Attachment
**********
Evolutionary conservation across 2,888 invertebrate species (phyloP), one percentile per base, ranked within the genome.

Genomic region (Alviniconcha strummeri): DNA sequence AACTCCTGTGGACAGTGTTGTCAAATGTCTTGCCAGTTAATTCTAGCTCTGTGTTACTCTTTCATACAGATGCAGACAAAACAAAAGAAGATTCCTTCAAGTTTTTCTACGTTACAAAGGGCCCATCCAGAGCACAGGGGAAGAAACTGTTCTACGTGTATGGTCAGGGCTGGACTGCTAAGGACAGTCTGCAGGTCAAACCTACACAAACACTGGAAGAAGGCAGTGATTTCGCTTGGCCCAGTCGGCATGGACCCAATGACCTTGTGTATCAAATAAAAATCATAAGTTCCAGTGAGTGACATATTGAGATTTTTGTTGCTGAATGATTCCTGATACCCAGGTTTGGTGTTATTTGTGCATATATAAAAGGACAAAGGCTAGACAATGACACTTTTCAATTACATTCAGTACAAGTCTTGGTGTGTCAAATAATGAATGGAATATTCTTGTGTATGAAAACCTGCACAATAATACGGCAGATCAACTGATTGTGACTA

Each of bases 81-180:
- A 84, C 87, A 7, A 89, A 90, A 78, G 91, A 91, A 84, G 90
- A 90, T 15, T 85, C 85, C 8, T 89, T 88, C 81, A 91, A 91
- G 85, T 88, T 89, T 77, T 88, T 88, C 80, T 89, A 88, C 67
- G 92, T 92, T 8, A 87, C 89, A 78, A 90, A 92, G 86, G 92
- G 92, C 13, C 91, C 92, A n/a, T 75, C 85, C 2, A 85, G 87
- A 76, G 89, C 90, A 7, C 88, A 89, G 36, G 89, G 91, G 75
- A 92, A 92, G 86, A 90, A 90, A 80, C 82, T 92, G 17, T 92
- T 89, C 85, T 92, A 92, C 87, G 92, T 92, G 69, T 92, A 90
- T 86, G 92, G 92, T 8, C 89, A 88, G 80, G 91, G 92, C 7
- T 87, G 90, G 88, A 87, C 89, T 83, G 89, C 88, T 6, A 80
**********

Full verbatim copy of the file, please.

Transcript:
Evolutionary conservation across 2,888 invertebrate species (phyloP), one percentile per base, ranked within the genome.

Genomic region (Alviniconcha strummeri): DNA sequence AACTCCTGTGGACAGTGTTGTCAAATGTCTTGCCAGTTAATTCTAGCTCTGTGTTACTCTTTCATACAGATGCAGACAAAACAAAAGAAGATTCCTTCAAGTTTTTCTACGTTACAAAGGGCCCATCCAGAGCACAGGGGAAGAAACTGTTCTACGTGTATGGTCAGGGCTGGACTGCTAAGGACAGTCTGCAGGTCAAACCTACACAAACACTGGAAGAAGGCAGTGATTTCGCTTGGCCCAGTCGGCATGGACCCAATGACCTTGTGTATCAAATAAAAATCATAAGTTCCAGTGAGTGACATATTGAGATTTTTGTTGCTGAATGATTCCTGATACCCAGGTTTGGTGTTATTTGTGCATATATAAAAGGACAAAGGCTAGACAATGACACTTTTCAATTACATTCAGTACAAGTCTTGGTGTGTCAAATAATGAATGGAATATTCTTGTGTATGAAAACCTGCACAATAATACGGCAGATCAACTGATTGTGACTA

Each of bases 81-180:
- A 84, C 87, A 7, A 89, A 90, A 78, G 91, A 91, A 84, G 90
- A 90, T 15, T 85, C 85, C 8, T 89, T 88, C 81, A 91, A 91
- G 85, T 88, T 89, T 77, T 88, T 88, C 80, T 89, A 88, C 67
- G 92, T 92, T 8, A 87, C 89, A 78, A 90, A 92, G 86, G 92
- G 92, C 13, C 91, C 92, A n/a, T 75, C 85, C 2, A 85, G 87
- A 76, G 89, C 90, A 7, C 88, A 89, G 36, G 89, G 91, G 75
- A 92, A 92, G 86, A 90, A 90, A 80, C 82, T 92, G 17, T 92
- T 89, C 85, T 92, A 92, C 87, G 92, T 92, G 69, T 92, A 90
- T 86, G 92, G 92, T 8, C 89, A 88, G 80, G 91, G 92, C 7
- T 87, G 90, G 88, A 87, C 89, T 83, G 89, C 88, T 6, A 80